23. The defendant has refused and still refuses to substantially perform in accordance with the agreement and to convey the premises pursuant to the agreement.

25. Defendant, by his actions, has purposefully and willfully attempted to force defendant to accept the premises on terms and conditions not in accordance with the agreement and which failed to take into account and credit to plaintiffs amounts necessary to compensate plaintiffs for the damages incurred by reason of defendant's delay in completing construction of the two-story house on the premises and the amounts necessary to compensate plaintiffs for the unfinished or damaged items as set forth in page 5 of Exhibit C to the first amended complaint.

26. Defendant has willfully and wrongfully attempted to terminate the agreement pursuant to his letter dated March 27, 1979, as set forth in Exhibit D to this complaint.

27. Plaintiffs have been and remain ready, willing and able to close the purchase of the premises in accordance with the agreement and the closing statement set forth in Exhibit C to this agreement."

These allegations have been set out at length since it is upon them, particularly paragraphs 13 and 14, that the trial judge in his memorandum of decision found were inconsistent allegations in verified pleadings. He ruled that paragraph 14 showed conclusively that plaintiffs were not at all times ready, willing and able to fulfill the agreement by setting unreasonable preconditions to closing. The trial judge further reasoned that in view of the verified allegations in paragraph 14, plaintiffs forfeited any action they might have had for specific performance and could not make out by repleading a sufficient cause of action for specific performance. The trial court also found that the claims for damages included in the specific performance count were not "equitable compensation" in the nature of an accounting, but were legal damages inconsistent with the relief of specific performance.

• 1-4 An action should not be dismissed for insufficiency at law unless it clearly appears that no set of facts could be proven under the pleadings which would entitle plaintiff to relief. (Dangeles v. Marcus (1978), 57 Ill. App.3d 662, 373 N.E.2d 645; Johnston v. Girvin (1965), 61 Ill. App.2d 47, 208 N.E.2d 894.) A motion to dismiss a complaint admits, for purposes of disposition of that motion, all facts well pleaded together with all reasonable inferences which can be drawn therefrom. (Talley v. Yonan (1979), 72 Ill. App.3d 851, 391 N.E.2d 79; Lucchetti v. Lucchetti (1980), 82 Ill. App.3d 630, 402 N.E.2d 854; Pierce v. Board of Education (1976), 44 Ill. App.3d 324, 358 N.E.2d 67.) Pleadings are to be liberally construed with a view to doing substantial justice between the parties. (Lucchetti v. Lucchetti; Ill. Rev. Stat. 1979, ch. 110, par. 33(3).) Moreover, the court must determine if, in any event, plaintiffs would be able to amend their complaint to state a cause of action. Leave to amend should be granted unless it is apparent that even after amendment no cause of action can be stated. (Horwath v. Parker (1979), 72 Ill. App.3d 128, 390 N.E.2d 72; Miller v. Enslen (1978), 60 Ill. App.3d 865, 377 N.E.2d 282.) However, the decision to allow an amendment is a matter within the sound discretion of the trial court and, absent a manifest abuse of that discretion, its decision will not be disturbed on appeal. (Whildin v. Kovacs (1980), 82 Ill. App.3d 1015, 1017, 403 N.E.2d 694; Intini v. Schwartz (1979), 78 Ill. App.3d 575, 579, 397 N.E.2d 84.) Finally, it should be noted that the policy under the Civil Practice Act is for courts> to exercise their discretion liberally in favor of such amendments. (Pierson v. Bloodworth (1980), 81 Ill. App.3d 645, 649, 401 N.E.2d 1320.) The most important question is whether the amendment will be in furtherance of justice. (Blazina v. Blazina (1976), 42 Ill. App.3d 159, 165, 356 N.E.2d 164.) It is against these legal principles that we test plaintiffs' complaint.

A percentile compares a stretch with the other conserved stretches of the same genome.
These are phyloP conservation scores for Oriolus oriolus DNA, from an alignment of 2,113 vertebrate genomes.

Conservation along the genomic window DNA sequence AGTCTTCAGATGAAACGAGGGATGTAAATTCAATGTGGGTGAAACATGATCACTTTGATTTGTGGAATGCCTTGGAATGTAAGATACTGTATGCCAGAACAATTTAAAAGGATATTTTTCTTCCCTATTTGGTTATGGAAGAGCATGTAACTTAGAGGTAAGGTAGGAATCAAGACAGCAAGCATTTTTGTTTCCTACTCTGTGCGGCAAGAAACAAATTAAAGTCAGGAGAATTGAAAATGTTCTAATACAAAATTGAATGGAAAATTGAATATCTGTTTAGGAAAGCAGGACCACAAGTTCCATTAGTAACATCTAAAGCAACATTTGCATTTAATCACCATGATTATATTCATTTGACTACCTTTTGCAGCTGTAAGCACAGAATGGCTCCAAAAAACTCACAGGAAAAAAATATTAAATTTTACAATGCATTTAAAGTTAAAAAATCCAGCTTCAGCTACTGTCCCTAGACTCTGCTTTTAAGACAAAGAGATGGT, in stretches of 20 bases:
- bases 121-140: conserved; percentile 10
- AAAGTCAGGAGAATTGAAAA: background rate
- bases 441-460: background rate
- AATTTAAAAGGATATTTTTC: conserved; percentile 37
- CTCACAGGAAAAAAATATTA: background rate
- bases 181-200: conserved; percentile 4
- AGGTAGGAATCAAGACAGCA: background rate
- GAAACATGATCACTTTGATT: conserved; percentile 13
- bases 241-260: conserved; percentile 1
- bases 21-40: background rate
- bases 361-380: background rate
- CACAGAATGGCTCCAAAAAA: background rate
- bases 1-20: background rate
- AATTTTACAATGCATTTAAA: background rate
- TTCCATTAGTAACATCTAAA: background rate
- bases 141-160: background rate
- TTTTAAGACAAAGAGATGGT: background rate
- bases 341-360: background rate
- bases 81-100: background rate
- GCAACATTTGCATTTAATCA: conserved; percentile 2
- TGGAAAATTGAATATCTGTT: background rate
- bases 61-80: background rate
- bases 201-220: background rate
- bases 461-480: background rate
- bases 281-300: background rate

• 5-7 An action for specific performance of a land contract is sustained by allegations of ultimate facts showing a refusal on the part of the seller to comply with the contract and a tender by the purchaser of the full amount required to entitle him to a deed pursuant to the contract. (Yale Development Co. v. Oak Park Trust & Savings Bank (1975), 26 Ill. App.3d 1015, 325 N.E.2d 418; 71 Am.Jur.2d Specific Performance § 65 (1973).) The rule is that before specific performance will be awarded all conditions of the contract must be met by the party seeking performance. (Mitchell v. White (1920), 295 Ill. 135, 128 N.E. 803.) Purchasers have no right to impose conditions not contained in the contract of sale and if they do so, they fail to show they complied with the terms of the contract and are ready, able and willing to do the acts required in the contract. (Sullivan v. Burke (1958), 15 Ill.2d 101, 153 N.E.2d 824.) Further, the party seeking specific performance of a contract must show he has himself always been ready, willing and able to perform the contract on his part, and he is not entitled to specific performance if the circumstances or a course of conduct clearly show an abandonment of the contract by him. Wolford v. James E. Kolls Investment Co. (1978), 61 Ill. App.3d 405, 409, 377 N.E.2d 1314.